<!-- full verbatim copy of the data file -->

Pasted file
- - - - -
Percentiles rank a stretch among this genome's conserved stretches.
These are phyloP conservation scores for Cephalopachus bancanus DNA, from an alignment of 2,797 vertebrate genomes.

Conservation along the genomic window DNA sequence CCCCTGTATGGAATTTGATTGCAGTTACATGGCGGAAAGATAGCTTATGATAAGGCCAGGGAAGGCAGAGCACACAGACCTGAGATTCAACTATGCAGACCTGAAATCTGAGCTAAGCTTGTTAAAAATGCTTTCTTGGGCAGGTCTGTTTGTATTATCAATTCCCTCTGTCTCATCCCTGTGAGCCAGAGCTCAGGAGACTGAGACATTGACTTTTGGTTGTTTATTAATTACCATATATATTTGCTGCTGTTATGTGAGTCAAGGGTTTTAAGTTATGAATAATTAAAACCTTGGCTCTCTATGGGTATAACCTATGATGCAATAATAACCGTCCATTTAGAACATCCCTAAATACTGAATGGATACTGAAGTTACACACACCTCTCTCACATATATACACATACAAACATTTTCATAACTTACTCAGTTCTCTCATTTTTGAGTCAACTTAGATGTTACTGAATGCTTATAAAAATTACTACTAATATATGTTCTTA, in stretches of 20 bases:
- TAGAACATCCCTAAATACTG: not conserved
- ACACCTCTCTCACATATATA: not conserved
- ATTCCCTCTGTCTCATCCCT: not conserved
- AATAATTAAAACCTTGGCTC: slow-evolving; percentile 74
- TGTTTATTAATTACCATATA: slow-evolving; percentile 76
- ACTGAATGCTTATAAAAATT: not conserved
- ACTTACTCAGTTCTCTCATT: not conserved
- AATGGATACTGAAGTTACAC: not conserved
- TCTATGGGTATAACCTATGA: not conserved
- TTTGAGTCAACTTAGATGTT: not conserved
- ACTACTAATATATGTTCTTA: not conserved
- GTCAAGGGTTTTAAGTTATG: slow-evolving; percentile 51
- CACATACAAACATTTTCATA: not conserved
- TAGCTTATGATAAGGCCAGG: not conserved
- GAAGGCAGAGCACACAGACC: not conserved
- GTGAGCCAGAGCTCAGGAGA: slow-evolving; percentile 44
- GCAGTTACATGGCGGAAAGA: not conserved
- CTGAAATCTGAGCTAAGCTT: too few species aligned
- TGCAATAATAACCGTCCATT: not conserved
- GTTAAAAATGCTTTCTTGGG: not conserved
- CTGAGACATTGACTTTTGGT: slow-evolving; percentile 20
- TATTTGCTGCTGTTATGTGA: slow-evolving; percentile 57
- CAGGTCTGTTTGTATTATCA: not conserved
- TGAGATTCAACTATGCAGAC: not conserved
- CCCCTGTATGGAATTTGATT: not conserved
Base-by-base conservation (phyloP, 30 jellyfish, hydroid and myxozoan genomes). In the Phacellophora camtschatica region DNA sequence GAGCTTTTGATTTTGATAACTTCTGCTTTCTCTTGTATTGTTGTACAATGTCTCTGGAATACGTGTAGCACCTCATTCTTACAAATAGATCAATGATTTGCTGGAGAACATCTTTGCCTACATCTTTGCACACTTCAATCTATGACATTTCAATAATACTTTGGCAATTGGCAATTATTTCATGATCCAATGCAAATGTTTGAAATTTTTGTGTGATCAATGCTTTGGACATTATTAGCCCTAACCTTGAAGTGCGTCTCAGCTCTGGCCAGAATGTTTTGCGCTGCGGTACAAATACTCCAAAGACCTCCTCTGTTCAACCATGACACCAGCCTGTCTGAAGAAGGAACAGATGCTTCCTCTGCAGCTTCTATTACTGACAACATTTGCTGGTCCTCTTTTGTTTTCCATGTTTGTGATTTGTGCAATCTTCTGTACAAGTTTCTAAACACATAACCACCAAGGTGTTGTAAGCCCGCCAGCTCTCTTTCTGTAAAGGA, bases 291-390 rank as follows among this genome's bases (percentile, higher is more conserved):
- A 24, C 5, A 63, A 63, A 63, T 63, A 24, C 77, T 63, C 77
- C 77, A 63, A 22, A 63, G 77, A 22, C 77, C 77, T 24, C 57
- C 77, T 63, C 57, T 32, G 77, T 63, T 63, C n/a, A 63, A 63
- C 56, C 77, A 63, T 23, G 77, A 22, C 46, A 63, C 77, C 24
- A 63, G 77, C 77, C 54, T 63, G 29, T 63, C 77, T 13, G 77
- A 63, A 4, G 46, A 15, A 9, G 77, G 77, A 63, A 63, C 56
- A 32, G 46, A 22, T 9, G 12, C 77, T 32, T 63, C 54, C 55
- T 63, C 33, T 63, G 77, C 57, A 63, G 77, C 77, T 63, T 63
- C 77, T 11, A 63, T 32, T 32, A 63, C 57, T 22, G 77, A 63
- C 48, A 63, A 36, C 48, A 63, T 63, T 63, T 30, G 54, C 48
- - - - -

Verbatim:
Percentiles rank a stretch among this genome's conserved stretches.
These are phyloP conservation scores for Cephalopachus bancanus DNA, from an alignment of 2,797 vertebrate genomes.

Conservation along the genomic window DNA sequence CCCCTGTATGGAATTTGATTGCAGTTACATGGCGGAAAGATAGCTTATGATAAGGCCAGGGAAGGCAGAGCACACAGACCTGAGATTCAACTATGCAGACCTGAAATCTGAGCTAAGCTTGTTAAAAATGCTTTCTTGGGCAGGTCTGTTTGTATTATCAATTCCCTCTGTCTCATCCCTGTGAGCCAGAGCTCAGGAGACTGAGACATTGACTTTTGGTTGTTTATTAATTACCATATATATTTGCTGCTGTTATGTGAGTCAAGGGTTTTAAGTTATGAATAATTAAAACCTTGGCTCTCTATGGGTATAACCTATGATGCAATAATAACCGTCCATTTAGAACATCCCTAAATACTGAATGGATACTGAAGTTACACACACCTCTCTCACATATATACACATACAAACATTTTCATAACTTACTCAGTTCTCTCATTTTTGAGTCAACTTAGATGTTACTGAATGCTTATAAAAATTACTACTAATATATGTTCTTA, in stretches of 20 bases:
- TAGAACATCCCTAAATACTG: not conserved
- ACACCTCTCTCACATATATA: not conserved
- ATTCCCTCTGTCTCATCCCT: not conserved
- AATAATTAAAACCTTGGCTC: slow-evolving; percentile 74
- TGTTTATTAATTACCATATA: slow-evolving; percentile 76
- ACTGAATGCTTATAAAAATT: not conserved
- ACTTACTCAGTTCTCTCATT: not conserved
- AATGGATACTGAAGTTACAC: not conserved
- TCTATGGGTATAACCTATGA: not conserved
- TTTGAGTCAACTTAGATGTT: not conserved
- ACTACTAATATATGTTCTTA: not conserved
- GTCAAGGGTTTTAAGTTATG: slow-evolving; percentile 51
- CACATACAAACATTTTCATA: not conserved
- TAGCTTATGATAAGGCCAGG: not conserved
- GAAGGCAGAGCACACAGACC: not conserved
- GTGAGCCAGAGCTCAGGAGA: slow-evolving; percentile 44
- GCAGTTACATGGCGGAAAGA: not conserved
- CTGAAATCTGAGCTAAGCTT: too few species aligned
- TGCAATAATAACCGTCCATT: not conserved
- GTTAAAAATGCTTTCTTGGG: not conserved
- CTGAGACATTGACTTTTGGT: slow-evolving; percentile 20
- TATTTGCTGCTGTTATGTGA: slow-evolving; percentile 57
- CAGGTCTGTTTGTATTATCA: not conserved
- TGAGATTCAACTATGCAGAC: not conserved
- CCCCTGTATGGAATTTGATT: not conserved
Base-by-base conservation (phyloP, 30 jellyfish, hydroid and myxozoan genomes). In the Phacellophora camtschatica region DNA sequence GAGCTTTTGATTTTGATAACTTCTGCTTTCTCTTGTATTGTTGTACAATGTCTCTGGAATACGTGTAGCACCTCATTCTTACAAATAGATCAATGATTTGCTGGAGAACATCTTTGCCTACATCTTTGCACACTTCAATCTATGACATTTCAATAATACTTTGGCAATTGGCAATTATTTCATGATCCAATGCAAATGTTTGAAATTTTTGTGTGATCAATGCTTTGGACATTATTAGCCCTAACCTTGAAGTGCGTCTCAGCTCTGGCCAGAATGTTTTGCGCTGCGGTACAAATACTCCAAAGACCTCCTCTGTTCAACCATGACACCAGCCTGTCTGAAGAAGGAACAGATGCTTCCTCTGCAGCTTCTATTACTGACAACATTTGCTGGTCCTCTTTTGTTTTCCATGTTTGTGATTTGTGCAATCTTCTGTACAAGTTTCTAAACACATAACCACCAAGGTGTTGTAAGCCCGCCAGCTCTCTTTCTGTAAAGGA, bases 291-390 rank as follows among this genome's bases (percentile, higher is more conserved):
- A 24, C 5, A 63, A 63, A 63, T 63, A 24, C 77, T 63, C 77
- C 77, A 63, A 22, A 63, G 77, A 22, C 77, C 77, T 24, C 57
- C 77, T 63, C 57, T 32, G 77, T 63, T 63, C n/a, A 63, A 63
- C 56, C 77, A 63, T 23, G 77, A 22, C 46, A 63, C 77, C 24
- A 63, G 77, C 77, C 54, T 63, G 29, T 63, C 77, T 13, G 77
- A 63, A 4, G 46, A 15, A 9, G 77, G 77, A 63, A 63, C 56
- A 32, G 46, A 22, T 9, G 12, C 77, T 32, T 63, C 54, C 55
- T 63, C 33, T 63, G 77, C 57, A 63, G 77, C 77, T 63, T 63
- C 77, T 11, A 63, T 32, T 32, A 63, C 57, T 22, G 77, A 63
- C 48, A 63, A 36, C 48, A 63, T 63, T 63, T 30, G 54, C 48